“I am sure there will be a dip until schools are safe from this deadly virus. Many prospective teachers know teachers in their families and friendship circles, so are hearing firsthand how callous many administrators are about their well-being,” said Peter Smagorinsky, Distinguished Research Professor of English Education emeritus at the University of Georgia. “Those who read the AJC can hardly be encouraged by stories of deaths on faculties, essays by teachers bailing from their jobs, and administrators’ declarations that everything is fine.”

While Smagorinsky says he worries fewer young people will pursue a profession where they will be unappreciated, UGA’s education classes remain populated. “Yet, the University of South Florida has closed its undergraduate education programs, and that may be a bad omen for the rest,” he said. “I hope for the best, and fear for the worst.” (USF blamed dwindling enrollment. The program had 1,066 undergraduates in 2019, compared to 2,893 in 2009.)

Education professor Bryan Sorohan of Gainesville warns that regardless of how many new teachers may be in the pipeline right now, Georgia must produce enough to not only replace those who are leaving but to meet new population growth.

“It also takes three to four years to train a teacher properly and professionally, at least in terms of the requirements schools of education work under. We may not see the real shortage for some time,” he said. “If parents do not want their children taught by people with completely inadequate training in classes of 40 or more, they certainly aren’t acting like it.”

Political scientist Robert Anthony Maranto holds the 21st Century Chair in Leadership at the Department of Education Reform at the University of Arkansas and has served on a local school board. “There is less respect for teachers than in the old days, so people of talent tend to go into areas with more money and respect, especially when the economy is good,” he said. “Teachers get less respect from parents, as part of a general and sometimes positive tendency on the part of all Americans to question authorities of all kinds.”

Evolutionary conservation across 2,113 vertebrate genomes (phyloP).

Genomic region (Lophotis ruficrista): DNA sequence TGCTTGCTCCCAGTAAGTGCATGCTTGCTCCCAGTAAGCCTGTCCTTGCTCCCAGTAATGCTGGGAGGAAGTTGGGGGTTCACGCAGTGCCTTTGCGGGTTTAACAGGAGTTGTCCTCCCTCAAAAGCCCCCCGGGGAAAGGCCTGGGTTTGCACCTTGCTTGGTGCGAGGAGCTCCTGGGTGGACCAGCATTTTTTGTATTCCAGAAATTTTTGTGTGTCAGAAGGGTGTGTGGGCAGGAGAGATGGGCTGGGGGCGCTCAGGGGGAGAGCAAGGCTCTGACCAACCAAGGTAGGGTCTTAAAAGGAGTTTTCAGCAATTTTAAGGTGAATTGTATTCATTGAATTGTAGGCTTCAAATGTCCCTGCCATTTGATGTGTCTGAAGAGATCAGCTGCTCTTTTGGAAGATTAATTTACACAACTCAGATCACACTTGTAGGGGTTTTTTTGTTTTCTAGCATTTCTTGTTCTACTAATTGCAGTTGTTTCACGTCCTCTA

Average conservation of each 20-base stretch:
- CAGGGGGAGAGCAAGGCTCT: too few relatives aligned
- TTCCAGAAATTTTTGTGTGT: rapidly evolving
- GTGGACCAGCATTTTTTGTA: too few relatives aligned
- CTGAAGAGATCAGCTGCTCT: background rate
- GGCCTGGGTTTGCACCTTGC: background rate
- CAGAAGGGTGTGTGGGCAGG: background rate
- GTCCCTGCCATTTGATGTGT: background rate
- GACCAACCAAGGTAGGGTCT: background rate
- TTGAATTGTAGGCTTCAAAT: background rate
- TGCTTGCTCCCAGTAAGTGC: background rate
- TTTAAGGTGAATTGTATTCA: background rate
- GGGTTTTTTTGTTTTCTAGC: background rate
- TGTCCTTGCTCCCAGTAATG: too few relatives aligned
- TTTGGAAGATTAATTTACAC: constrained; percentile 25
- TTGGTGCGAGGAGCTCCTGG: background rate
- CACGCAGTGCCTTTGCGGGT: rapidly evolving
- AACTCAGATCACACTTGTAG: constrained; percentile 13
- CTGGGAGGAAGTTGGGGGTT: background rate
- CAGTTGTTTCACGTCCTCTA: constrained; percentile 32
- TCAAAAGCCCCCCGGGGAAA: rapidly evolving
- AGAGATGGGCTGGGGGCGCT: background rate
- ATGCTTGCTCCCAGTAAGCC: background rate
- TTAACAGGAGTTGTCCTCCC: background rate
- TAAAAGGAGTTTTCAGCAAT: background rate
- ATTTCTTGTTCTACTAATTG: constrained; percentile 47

Schools and teachers are also carrying larger loads, said Maranto, explaining, “Schools now do feeding, health care, emotional support. This broader range of goals is probably beyond both what most schools and individual teachers can handle. It is certainly broader than what schools do in most other countries.”

Stephanie Jones, the UGA Josiah Meigs Distinguished Teaching Professor in the Department of Educational Theory and Practice, believes the treatment of teachers during the pandemic could expand teacher unions.

“After living through the short-lived hero status in the spring of 2020, and then being forced to do the impossible in the fall of 2020 and spring of 2021, teachers will be hyperaware of the essential role they play in this country’s overall economy and realize the power they could wield when they act as a collective,” she said. “As working conditions improve in classrooms and school buildings, more people will feel that teaching can be a sustainable and fulfilling career.”

She also said young people may be called to education careers after living the “pain of the pandemic, systemic racism, systemic misogyny, economic despair and polarized social and political divisions.”

“They are witnessing the consequences of our country’s flirtatious relationship with fascism, and they are not as easily deluded by disinformation in media as their parents and grandparents,” Jones said. “They are an extremely smart and activist generation, and many of them will find education to be an inspiring and inspired space for working with children and youth toward a better today and tomorrow.”

Jones expects the teaching ranks — still largely white and middle-class — to diversify, but says colleges of education must change. “I don’t want to sound cliché, but this is a profoundly different moment we are living in and our work is to meet this moment and do something very different with it and with our students,” she said. “If colleges of education are known as exciting, intellectually stimulating, and inspiring places where academic learning meets everyday life, the students will come.”